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THU0341 Combination Treatment with Glucosamine–Chondroitin Sulfate Reduces Pain, Disability and NSAID Consumption in Patients with Chronic Low Back Pain: Final Results from A Large, Community-Based, Pilot, Open Prospective Interventional Study
  1. G. Singh1,
  2. L. Alekseeva2,
  3. V. Alekseev3,
  4. A. Barinov3,
  5. D. Goriachev2,
  6. E. Nasonov2
  1. 1Gastroenterology And Hepatology, Stanford University, Woodside, United States
  2. 2Rheumatology, State NII of Rheumatology of Russian Academy of Sciences
  3. 3Neural Diseases, First Moscow State Medical University, Moscow, Russian Federation


Background Low back pain (LBP) is second only to common cold as the most frequent reason for seeking medical care and is the leading cause of Years Lived with Disability (YLD) worldwide (1). LBP often creates a therapeutic challenge due to its unclear etiology and multiple interventions of uncertain efficacy. Significant proportion of LBP may be attributed to osteoarthritis (OA) and degenerative changes in the spine. Glucosamine-chondroitin sulfate (GCS) combination is widely used in the treatment of OA, despite conflicting evidence of its efficacy; however there are few prospective scientific investigations of its therapeutic merits in the management of LBP.

Objectives To study the efficacy and safety of GCS in the community management of LBP in a large-scale open pilot prospective interventional study.

Methods We enrolled patients between 40 and 65 years of age who had LBP for at least 12 weeks with a pain intensity >3 on a 0-10 point visual analogue scale (VAS). Major exclusion criteria were the presence of fibromyalgia, degenerative spondylolisthesis, and alcohol and/or drug abuse. All patients were treated with ARTRA (combination of glucosamine hydrochloride 500 mg and chondroitin sulfate 500 mg in tablet form; Unipharm Inc.) at a dose of 1 tab bid for the first month and then 1 tab daily for the next two months. The primary endpoint was pain intensity (at rest and movement) as measured on a 0-10 point VAS. Secondary endpoints included the Oswestry Disability Index, patient global assessment of efficacy (0-5 scale) and NSAID consumption.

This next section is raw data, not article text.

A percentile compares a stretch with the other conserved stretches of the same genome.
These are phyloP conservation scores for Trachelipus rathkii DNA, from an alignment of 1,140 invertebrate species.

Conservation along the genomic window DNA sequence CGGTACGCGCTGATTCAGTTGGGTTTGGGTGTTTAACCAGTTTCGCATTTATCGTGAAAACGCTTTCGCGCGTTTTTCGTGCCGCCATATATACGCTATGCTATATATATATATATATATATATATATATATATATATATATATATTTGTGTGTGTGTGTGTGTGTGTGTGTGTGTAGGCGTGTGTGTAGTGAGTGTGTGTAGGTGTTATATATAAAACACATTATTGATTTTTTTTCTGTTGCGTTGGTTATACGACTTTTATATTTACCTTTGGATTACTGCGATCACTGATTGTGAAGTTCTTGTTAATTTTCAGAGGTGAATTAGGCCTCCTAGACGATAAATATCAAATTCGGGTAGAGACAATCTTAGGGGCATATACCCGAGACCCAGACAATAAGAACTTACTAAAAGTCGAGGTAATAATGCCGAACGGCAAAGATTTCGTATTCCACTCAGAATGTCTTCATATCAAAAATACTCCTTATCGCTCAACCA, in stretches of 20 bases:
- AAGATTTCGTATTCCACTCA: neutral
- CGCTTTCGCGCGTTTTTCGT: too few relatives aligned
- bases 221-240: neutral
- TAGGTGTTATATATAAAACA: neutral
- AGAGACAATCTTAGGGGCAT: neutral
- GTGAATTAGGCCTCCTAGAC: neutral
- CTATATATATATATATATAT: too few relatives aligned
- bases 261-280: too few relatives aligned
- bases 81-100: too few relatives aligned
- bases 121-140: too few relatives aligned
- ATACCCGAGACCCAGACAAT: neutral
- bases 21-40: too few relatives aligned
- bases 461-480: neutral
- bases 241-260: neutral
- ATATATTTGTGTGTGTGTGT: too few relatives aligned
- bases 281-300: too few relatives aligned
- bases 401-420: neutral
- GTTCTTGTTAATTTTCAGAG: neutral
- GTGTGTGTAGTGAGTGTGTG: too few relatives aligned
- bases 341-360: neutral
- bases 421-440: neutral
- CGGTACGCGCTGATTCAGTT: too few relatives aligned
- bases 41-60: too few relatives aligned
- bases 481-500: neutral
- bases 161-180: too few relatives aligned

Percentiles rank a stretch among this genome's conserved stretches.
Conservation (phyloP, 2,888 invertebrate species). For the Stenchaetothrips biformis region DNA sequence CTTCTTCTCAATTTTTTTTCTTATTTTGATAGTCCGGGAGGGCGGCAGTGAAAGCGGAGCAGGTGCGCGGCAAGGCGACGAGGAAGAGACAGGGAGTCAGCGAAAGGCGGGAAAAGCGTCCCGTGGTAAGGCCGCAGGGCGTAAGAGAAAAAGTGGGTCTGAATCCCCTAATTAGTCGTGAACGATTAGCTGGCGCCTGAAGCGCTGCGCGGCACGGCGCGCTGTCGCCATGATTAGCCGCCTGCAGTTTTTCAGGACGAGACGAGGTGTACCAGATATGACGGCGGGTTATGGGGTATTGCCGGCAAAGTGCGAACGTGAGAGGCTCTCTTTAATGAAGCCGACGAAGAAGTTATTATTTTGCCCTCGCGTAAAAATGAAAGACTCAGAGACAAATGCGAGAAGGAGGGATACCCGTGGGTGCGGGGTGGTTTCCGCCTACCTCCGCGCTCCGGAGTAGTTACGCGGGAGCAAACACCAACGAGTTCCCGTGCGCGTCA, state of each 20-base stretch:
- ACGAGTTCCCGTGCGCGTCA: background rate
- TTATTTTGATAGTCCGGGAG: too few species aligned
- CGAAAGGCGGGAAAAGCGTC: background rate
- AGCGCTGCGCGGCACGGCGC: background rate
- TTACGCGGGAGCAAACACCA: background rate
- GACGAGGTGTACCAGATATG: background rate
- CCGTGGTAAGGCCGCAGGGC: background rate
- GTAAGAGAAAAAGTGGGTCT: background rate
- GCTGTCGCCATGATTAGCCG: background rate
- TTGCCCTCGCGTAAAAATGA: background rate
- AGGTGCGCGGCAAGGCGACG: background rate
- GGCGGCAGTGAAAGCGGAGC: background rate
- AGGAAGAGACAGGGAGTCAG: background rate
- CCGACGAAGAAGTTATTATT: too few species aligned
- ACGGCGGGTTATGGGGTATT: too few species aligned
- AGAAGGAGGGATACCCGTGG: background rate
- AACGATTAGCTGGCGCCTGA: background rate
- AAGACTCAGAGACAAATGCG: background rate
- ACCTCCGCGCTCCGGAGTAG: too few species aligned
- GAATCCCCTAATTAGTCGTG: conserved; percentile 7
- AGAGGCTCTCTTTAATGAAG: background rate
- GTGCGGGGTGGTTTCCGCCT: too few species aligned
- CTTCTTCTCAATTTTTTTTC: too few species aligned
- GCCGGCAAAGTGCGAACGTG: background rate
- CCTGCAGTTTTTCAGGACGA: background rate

Results A total of 8,598 subjects (mean age 52.1 years, 67.3% women, mean BMI 27.4) were enrolled in the study, and formed the intent-to-treat (ITT) population. All but 95 subjects (1.1%) completed the study. ITT analysis with worst observation carried forward (WOCF) showed an improvement in pain at rest from mean (± SD) of 5.2 ± 1.9 at study entry to 1.4±1.6 at 3 months (p<0.0001). Pain at movement decreased from 6.8±1.6 to 2.2 ±1.8 (p<0.0001). The Oswestry disability index improved by almost 75%, from 21.1±9.7 to 5.3±6.0 (p<0.0001) at 3 months. NSAIDs were used by 63.4% of patients at study entry; at 3 months of treatment, only 7.4% of patients required NSAIDs for pain control (p<0.0001). An adverse event (AE) was reported by 604 (7.0%) patients (mostly gastrointestinal in origin, such as nausea, abdominal pain and dry mouth) but only 85 (1.0%) patients deemed it severe enough to discontinue therapy.

Conclusions Although open and uncontrolled, this large community-based study shows dramatic reductions in pain and disability, and in particular, a 88% reduction in NSAID consumption in patients with LBP treated with GCS. With its benign safety profile, GCS therapy deserves serious evaluation in the management of LBP in a prospective randomized double-blinded clinical trial.


  1. Vos T, Flaxman A, Naghavi M et al. Years lived with disability (YLDs) for 1160 sequelae of 289 diseases and injuries 1990-2010: a systematic analysis for the Global Burden of Disease Study 2010. Lancet 2012; 380:2163-96.

Acknowledgements Research grant Unipharm Inc.

Disclosure of Interest : G. Singh Grant/research support: Unipharm, L. Alekseeva Grant/research support: Unipharm, V. Alekseev Grant/research support: Unipharm, A. Barinov Grant/research support: Unipharm, D. Goriachev Grant/research support: Unipharm, E. Nasonov Grant/research support: Unipharm

DOI 10.1136/annrheumdis-2014-eular.1035

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